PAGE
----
To the American Philosophical Society
Monticello Jan. 28. 1797.
I have duly recieved your favor of the 7th. inst. informing me that the American Philosophical society have been pleased to name me their President. The suffrage of a body which comprehends whatever the American world has of distinction in philosophy and science in general is the most flattering incident of my life, and that to which I am the most sensible. My satisfaction would be complete were it not for the consciousness that it is far beyond my titles. I feel no qualification for this distinguished post but a sincere zeal for all the objects of our institution, and an ardent desire to see knowlege so disseminated through the mass of mankind that it may at length reach even the extremes of society, beggars and kings. I pray you, gentlemen, to testify for me to our body, my sense of their favor, and my dispositions to supply by zeal what I may be deficient in the other qualifications proper for their service, and to be assured that your testimony cannot go beyond my feelings.
Permit me to avail myself of this opportunity of expressing the sincere grief I feel for the loss of our beloved Rittenhouse. Genius, science, modesty, purity of morals, simplicity of manners, marked him as one of nature’s best samples of the perfection she can cover under the human form. Surely no society, till ours, within the same compass of time ever had to deplore the loss of two such members as Franklin and Rittenhouse: Franklin, our Patriarch the ornament of our age and country,1 whom Philosophy and Philanthropy announced the first of men, and whose name will be as2 a star of the first magnitude in the firmament of heaven, when the memory of his companions of the way3 will be lost in the abyss of time and space.4 With the most affectionate attachment to their memory, and with sentiments of the highest respect to the society, and to yourselves personally I have the honor to be Gentlemen Your most obedient & most humble servt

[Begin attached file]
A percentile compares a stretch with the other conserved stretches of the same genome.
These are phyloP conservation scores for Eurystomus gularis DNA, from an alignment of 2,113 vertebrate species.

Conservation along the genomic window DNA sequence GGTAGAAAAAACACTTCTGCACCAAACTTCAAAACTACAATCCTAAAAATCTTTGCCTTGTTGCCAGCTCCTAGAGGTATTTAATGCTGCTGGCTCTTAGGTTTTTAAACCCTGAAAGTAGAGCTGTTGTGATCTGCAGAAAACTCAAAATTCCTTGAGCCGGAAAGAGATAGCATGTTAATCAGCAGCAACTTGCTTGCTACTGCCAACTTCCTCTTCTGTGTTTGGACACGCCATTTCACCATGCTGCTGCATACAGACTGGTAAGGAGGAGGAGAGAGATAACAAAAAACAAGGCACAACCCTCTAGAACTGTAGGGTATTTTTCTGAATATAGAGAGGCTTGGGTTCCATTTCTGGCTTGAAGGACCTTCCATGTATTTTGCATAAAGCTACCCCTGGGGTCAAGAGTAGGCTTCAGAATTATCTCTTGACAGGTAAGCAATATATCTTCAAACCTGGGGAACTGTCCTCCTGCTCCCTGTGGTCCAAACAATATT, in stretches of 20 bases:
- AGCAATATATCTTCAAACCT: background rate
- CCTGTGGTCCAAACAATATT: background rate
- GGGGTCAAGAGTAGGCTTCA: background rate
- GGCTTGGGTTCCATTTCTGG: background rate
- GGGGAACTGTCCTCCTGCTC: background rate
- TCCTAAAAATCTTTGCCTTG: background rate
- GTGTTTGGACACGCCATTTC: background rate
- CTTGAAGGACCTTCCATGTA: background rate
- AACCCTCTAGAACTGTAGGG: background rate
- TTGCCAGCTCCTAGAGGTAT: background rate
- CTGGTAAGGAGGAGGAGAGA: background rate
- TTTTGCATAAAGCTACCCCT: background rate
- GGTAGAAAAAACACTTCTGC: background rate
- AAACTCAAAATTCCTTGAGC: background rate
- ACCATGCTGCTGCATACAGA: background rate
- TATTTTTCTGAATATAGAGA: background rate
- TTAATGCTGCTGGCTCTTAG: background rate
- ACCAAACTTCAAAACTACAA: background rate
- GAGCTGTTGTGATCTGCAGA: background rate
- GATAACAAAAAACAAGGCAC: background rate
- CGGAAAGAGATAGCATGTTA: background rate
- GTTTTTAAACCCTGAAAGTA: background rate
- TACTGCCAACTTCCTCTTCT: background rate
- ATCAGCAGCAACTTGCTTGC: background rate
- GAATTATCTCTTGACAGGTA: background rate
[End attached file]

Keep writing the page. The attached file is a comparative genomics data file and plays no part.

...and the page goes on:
RC (DLC: William Thornton Papers); with emendations, recorded in notes below, made by TJ subsequent to receipt of the letter by American Philosophical Society (see below); addressed: “Messrs. Samuel Magaw Jonathan Williams William Barton John Bleakley Secretaries of the American Philosophical society Philadelphia”; endorsed by John Vaughan: “Thomas Jefferson’s letter of Acceptance of The Presidentship of the Society. Monticello. 28 Jany. 1797 read: Feby. 10. 1797.” PrC (DLC); incomplete, consisting of first page only; lacks emendations on RC. Tr (PPAmP: Archives); in Samuel Magaw’s hand; lacks emendations on RC. Tr (PPAmP: Ms. Minutes, 17 Feb. 1797); in Magaw’s hand; lacks emendations on RC. Printed in APS description begins American Philosophical Society description ends , Proceedings, xxii, pt. 3 , 250–1, which follows text of PrC; and APS description begins American Philosophical Society description ends , Transactions, iv , xii–xiii, which follows the amended RC.
That the copies made by one of the Society’s secretaries follow the text of TJ’s letterpressed copy and not the altered RC suggests that TJ made the emendations on the RC sometime after the Society’s receipt of the letter, perhaps in anticipation of its publication in the Transactions.
1. Preceding seven words interlined.
2. Word interlined in place of “like.”
3. Preceding five words interlined in place of “those who have surrounded and obscured him.”
4. Preceding two words inserted in space at end of sentence.